Fitting kids: sensitivity and positivity
Dispensing optician and vice president of the Association of British Dispensing Opticians, Jo Holmes (pictured), shares her top tips for fitting children’s frames
21 September 2018
When dispensing for children, I always go for a durable frame. All kids go through phases of being rough with their glasses.
When speaking to parents, I tell them about the protocol if the glasses break. In practice, we have repair vouchers and so I discuss what is covered and what they would have to pay.
We discuss the importance of sunglasses protection as well. We want to make sure that we’re offering protection against UV if the child is outside a lot. Patients need to look out for the correct CE mark to make sure they have full UV protection.
Firstly, I always sit down with the parent and the child to discuss what type of glasses they would like and what their favourite colours are. This gives me time to assess the size of the child’s face and their bridge depth. I then go and pick five or six frames off the rack. Having a selection empowers the child so that they feel they’re making the decision. This way, they’re also not looking at frames that aren’t going to fit properly.
Jo's top tips
- I tend to use polycarbonate and trivex lenses as they’re thinner, lighter and more impact resistant than plastic
- Make sure the sides are fitting correctly over the ear points and the pupil centres should be in the nasal side of the vertical centre line and the pupil centre should be just above the horizontal centre line as well. Never sacrifice the visual performance and comfort for the cosmetic aspect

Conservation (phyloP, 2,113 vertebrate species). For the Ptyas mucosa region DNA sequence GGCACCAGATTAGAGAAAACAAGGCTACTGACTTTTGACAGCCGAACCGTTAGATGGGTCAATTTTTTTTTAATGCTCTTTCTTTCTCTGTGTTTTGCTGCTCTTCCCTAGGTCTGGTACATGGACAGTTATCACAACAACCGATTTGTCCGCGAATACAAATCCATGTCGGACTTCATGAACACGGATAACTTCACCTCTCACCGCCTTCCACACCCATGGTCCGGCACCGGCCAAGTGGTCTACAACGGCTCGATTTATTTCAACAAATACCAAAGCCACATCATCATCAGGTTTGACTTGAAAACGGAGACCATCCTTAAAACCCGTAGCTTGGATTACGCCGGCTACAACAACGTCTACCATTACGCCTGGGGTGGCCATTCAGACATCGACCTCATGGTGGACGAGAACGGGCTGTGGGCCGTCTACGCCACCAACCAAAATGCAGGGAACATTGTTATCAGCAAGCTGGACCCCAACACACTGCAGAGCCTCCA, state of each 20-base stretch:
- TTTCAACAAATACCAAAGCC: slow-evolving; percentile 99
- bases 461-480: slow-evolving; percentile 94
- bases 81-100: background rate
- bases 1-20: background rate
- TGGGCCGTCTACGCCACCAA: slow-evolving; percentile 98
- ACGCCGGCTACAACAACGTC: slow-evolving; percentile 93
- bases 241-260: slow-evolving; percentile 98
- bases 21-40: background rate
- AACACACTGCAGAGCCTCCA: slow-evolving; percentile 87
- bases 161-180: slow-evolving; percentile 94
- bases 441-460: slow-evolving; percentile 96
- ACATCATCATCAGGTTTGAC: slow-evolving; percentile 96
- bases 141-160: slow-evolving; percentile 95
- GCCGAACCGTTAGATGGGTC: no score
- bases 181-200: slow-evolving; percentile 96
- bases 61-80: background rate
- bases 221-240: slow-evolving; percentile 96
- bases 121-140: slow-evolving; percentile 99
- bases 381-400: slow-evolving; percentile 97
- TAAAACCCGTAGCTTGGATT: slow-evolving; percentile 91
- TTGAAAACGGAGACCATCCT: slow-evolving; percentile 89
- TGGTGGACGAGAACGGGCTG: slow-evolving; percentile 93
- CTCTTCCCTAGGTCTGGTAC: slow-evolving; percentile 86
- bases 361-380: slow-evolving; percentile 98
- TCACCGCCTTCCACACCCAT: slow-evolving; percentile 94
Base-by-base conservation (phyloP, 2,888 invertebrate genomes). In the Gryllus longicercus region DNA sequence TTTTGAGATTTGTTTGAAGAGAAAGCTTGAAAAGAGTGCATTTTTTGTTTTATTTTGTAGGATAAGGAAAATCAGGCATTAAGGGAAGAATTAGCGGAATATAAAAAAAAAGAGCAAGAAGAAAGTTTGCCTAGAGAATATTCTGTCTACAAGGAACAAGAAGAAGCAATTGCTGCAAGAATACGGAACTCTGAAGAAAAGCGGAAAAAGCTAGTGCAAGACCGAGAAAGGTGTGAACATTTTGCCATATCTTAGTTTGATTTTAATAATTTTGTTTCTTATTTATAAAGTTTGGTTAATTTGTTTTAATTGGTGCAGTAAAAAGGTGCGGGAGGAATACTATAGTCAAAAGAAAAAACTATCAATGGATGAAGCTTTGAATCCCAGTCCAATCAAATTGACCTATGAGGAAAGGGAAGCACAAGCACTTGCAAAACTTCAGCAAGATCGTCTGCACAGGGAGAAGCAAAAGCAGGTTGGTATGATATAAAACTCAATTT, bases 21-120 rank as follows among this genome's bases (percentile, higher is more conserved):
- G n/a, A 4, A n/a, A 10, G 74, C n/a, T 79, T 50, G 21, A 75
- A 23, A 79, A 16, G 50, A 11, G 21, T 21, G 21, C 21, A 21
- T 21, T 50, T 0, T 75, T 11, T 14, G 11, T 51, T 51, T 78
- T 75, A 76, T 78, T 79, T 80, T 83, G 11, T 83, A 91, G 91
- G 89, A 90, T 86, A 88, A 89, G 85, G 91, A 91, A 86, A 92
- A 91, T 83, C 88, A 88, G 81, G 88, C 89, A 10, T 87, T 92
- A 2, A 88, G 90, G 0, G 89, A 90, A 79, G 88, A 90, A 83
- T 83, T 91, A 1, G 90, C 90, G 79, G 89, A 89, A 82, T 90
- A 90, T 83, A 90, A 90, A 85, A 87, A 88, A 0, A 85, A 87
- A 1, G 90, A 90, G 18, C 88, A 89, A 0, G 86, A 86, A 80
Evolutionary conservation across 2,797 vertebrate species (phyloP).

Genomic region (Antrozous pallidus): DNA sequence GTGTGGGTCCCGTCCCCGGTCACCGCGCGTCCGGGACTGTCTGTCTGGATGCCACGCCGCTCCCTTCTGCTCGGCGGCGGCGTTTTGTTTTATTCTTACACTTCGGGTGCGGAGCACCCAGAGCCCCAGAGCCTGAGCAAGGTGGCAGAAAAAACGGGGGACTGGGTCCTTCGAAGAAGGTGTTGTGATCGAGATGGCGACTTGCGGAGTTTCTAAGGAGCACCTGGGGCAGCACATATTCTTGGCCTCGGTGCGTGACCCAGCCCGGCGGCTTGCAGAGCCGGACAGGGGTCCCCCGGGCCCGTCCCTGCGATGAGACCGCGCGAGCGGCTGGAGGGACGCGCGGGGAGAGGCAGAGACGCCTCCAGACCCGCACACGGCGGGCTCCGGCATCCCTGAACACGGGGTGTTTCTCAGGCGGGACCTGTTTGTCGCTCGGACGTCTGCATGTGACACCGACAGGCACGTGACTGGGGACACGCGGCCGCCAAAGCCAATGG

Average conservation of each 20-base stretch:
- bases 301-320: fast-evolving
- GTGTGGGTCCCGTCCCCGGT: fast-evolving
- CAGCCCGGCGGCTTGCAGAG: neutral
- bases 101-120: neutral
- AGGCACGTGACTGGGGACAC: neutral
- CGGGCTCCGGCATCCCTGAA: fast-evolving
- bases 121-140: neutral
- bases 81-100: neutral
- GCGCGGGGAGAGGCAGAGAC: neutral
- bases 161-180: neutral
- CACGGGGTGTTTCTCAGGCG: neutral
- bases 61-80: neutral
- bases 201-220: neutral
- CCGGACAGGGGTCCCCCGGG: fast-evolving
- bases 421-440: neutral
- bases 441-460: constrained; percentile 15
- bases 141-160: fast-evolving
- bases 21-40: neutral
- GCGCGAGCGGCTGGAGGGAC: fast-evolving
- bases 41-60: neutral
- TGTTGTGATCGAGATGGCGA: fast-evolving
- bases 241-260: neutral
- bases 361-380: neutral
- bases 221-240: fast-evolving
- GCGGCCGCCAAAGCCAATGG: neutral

- For plastic frames, the bridge needs to fit snuggly on the nose as it can’t be readjusted, but with metal frames there is an adjustable toggle pad, so you have more scope for fitting.
The most common questions I get asked are: what do I need to wear them for? And how long do I need to wear them? At this point, children can get a bit emotional, so you need to be sensitive and as positive as you can about the imminent changes in this little person’s life. If they understand what they need to wear glasses for that helps them accept it.
I once had a mum come back to me after I’d dispensed glasses for her daughter. She said to me ‘you never really know if your child can see as well as you do.’ She’d gone to Tesco and her little girl said: ‘Mummy, that big blue sign has got writing on it.’ It was the opening times board and mum felt awful because she’d never realised that her daughter hadn’t seen the writing before.
We encourage parents to get children tested from around six months onwards because they are developing all the time.
The important thing is to educate parents and children on spectacle wear – putting them on and taking them off, as well as the cleaning process. It’s important that they both know the wearing schedule. I tell them that I don’t care how many times they come back for an adjustment – every day if need be. It’s so important that the child is looking through the correct part of the lenses. If the glasses are slipping or are wonky, it won’t help the child’s eyesight. Parents shouldn’t ever feel afraid to come in and ask for an adjustment.